categories (shown in Table 1), and each variable included in this information must fall in one of them.
Table 1. TCP/IP Information
|system ||The host or router operating system information|
|interfaces ||Network interrfaces information|
|addr-translation ||Address translation information|
|ip ||IP protocol information|
|icmp ||ICMP protocol information|
|tcp ||TCP protocol information|
|udp ||UDP protocol information|
|egp ||Exterior Gateway protocol information|
The MIB definition of a particular item also specifies the data type it can
Usually, items of an MIB can store single integers, but they can also
contain strings or more complex structures, like tables.
Items in an MIB are called
Objects are the leaf nodes of the MIB tree, but an object can have more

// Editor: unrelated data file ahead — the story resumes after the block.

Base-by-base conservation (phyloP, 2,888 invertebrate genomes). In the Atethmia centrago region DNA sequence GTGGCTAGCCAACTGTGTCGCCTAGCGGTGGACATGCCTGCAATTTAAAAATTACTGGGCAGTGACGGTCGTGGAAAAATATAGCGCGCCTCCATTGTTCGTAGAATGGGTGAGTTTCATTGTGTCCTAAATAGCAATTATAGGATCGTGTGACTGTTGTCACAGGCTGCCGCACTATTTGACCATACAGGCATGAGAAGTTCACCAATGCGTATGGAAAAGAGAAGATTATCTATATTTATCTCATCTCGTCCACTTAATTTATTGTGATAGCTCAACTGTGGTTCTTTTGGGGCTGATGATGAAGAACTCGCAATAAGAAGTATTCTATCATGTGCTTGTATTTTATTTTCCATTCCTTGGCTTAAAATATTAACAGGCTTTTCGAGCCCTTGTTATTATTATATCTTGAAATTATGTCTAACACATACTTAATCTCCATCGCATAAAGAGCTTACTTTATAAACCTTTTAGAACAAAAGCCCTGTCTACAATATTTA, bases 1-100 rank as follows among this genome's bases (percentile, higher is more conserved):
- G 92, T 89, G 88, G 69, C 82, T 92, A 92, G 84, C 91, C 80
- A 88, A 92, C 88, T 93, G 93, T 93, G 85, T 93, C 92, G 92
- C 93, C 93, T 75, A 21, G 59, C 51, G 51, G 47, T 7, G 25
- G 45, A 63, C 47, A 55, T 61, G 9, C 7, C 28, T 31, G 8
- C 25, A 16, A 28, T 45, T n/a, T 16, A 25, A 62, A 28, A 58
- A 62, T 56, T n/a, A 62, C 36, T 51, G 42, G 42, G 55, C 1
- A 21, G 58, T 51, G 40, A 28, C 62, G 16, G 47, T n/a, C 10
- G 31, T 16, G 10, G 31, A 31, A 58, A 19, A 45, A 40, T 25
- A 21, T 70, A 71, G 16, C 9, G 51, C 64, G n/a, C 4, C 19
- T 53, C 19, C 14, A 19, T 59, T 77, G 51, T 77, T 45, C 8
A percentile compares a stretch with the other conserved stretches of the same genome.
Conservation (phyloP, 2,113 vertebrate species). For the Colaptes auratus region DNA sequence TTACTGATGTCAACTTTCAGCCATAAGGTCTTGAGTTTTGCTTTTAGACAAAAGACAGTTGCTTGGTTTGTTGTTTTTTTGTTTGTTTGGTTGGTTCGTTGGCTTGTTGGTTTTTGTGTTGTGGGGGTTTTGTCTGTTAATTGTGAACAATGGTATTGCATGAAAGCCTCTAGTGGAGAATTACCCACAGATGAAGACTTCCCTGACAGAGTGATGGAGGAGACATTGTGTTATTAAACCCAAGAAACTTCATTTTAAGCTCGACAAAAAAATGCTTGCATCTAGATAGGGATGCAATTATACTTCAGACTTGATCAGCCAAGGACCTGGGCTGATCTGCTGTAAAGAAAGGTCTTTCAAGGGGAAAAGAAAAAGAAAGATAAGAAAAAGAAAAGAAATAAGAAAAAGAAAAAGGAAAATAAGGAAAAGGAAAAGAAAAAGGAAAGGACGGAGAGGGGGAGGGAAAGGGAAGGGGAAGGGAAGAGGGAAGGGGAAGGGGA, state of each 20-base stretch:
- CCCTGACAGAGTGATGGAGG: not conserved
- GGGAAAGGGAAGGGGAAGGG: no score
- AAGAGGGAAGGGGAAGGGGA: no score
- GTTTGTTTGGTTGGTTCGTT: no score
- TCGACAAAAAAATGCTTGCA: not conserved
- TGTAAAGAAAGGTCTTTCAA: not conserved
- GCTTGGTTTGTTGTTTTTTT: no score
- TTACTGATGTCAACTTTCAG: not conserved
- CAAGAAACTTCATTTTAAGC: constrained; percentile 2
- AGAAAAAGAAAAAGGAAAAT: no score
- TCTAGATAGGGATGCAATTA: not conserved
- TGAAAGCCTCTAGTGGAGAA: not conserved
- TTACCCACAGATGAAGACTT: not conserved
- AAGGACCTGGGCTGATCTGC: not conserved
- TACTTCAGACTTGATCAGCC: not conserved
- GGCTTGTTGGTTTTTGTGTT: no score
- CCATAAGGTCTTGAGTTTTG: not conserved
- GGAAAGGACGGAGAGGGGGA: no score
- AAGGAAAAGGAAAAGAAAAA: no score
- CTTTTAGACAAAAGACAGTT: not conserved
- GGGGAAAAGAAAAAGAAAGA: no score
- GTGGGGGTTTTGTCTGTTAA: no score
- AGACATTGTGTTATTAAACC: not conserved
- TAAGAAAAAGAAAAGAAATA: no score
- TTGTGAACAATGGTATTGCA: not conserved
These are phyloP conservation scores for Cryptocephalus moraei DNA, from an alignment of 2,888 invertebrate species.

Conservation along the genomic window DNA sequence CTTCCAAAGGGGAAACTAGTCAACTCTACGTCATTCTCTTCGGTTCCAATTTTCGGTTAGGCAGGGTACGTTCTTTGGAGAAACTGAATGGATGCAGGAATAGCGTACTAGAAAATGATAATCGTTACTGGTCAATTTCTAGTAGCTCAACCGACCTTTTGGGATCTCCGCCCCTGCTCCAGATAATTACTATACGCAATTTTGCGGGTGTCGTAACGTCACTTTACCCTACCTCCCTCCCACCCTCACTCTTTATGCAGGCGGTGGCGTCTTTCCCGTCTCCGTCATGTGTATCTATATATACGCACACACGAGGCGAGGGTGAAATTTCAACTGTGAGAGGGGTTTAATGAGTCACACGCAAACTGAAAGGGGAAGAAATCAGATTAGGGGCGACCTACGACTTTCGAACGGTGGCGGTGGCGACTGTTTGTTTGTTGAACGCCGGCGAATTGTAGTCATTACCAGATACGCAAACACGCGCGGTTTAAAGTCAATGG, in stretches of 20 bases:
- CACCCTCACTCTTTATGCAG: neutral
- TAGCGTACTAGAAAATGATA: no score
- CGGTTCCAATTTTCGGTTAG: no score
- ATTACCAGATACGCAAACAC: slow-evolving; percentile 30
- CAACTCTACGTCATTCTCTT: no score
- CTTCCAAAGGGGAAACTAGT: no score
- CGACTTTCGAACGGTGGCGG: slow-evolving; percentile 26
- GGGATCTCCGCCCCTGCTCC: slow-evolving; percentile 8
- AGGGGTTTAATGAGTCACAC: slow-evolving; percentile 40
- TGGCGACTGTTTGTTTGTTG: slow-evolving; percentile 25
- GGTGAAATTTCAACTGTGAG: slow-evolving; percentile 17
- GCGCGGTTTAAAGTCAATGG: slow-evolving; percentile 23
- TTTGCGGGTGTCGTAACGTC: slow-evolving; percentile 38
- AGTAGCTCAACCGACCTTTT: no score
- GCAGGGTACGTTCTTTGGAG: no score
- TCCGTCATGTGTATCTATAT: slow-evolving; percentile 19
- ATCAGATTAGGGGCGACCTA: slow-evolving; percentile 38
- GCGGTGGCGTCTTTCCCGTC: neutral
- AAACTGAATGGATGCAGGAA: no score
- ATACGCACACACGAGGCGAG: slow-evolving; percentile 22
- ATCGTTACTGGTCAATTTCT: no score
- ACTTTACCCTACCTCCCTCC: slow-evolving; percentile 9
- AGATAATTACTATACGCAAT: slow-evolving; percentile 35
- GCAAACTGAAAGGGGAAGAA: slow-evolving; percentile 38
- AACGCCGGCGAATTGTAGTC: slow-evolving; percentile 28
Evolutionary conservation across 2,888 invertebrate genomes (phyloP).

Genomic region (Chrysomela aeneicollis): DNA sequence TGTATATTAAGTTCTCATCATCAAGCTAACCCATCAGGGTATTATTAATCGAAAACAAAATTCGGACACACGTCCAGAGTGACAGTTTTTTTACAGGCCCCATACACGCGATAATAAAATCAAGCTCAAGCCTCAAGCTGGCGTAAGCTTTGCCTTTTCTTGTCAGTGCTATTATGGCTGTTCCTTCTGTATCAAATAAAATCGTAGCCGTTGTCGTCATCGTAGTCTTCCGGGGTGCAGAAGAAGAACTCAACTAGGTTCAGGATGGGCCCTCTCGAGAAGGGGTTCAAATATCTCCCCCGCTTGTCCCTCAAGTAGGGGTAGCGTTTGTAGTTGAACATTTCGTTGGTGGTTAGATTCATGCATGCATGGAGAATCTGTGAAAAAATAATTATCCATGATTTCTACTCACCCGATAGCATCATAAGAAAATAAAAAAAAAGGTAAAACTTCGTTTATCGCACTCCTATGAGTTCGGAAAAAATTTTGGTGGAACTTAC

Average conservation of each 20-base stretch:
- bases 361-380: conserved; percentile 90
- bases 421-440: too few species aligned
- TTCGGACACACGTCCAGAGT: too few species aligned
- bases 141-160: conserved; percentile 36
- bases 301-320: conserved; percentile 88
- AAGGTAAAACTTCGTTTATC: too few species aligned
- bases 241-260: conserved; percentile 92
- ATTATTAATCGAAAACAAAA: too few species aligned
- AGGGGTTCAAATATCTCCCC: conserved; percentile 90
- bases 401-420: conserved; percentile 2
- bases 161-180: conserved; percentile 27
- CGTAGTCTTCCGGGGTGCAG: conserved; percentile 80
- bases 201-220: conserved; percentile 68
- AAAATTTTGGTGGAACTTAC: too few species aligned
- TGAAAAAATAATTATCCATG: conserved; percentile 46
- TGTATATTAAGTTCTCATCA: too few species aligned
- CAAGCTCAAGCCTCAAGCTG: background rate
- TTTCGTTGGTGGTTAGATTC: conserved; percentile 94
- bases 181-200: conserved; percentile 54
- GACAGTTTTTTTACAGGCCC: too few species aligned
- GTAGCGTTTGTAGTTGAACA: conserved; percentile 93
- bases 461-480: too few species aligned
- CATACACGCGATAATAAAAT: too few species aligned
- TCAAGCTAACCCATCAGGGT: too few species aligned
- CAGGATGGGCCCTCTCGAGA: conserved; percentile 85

than one instance: for example, a table object.
To refer to the value contained
in an object, you must add the number of the instance.
When only one instance exists
for an object, this is the 0 instance.
For example, the object ifNumber from category
"interfaces" contains an
integer with the number of interfaces present in this device, but the object
ipRoutingTable from category "ip" contains the routing table of the device.
Remember to use the number of the instance to retrieve the value
for an object. In this case, the number of interfaces present in
a router can be viewed with the instance ifNumber.0.
In the case of a table object, you must use the index of the table as the last
number to indicate a specific instance (row of the table).
There is another standard by which to define and identify MIB
variables, called Structure of Management Information (SMI).
SMI specifies MIB variables must be declared in an ISO formal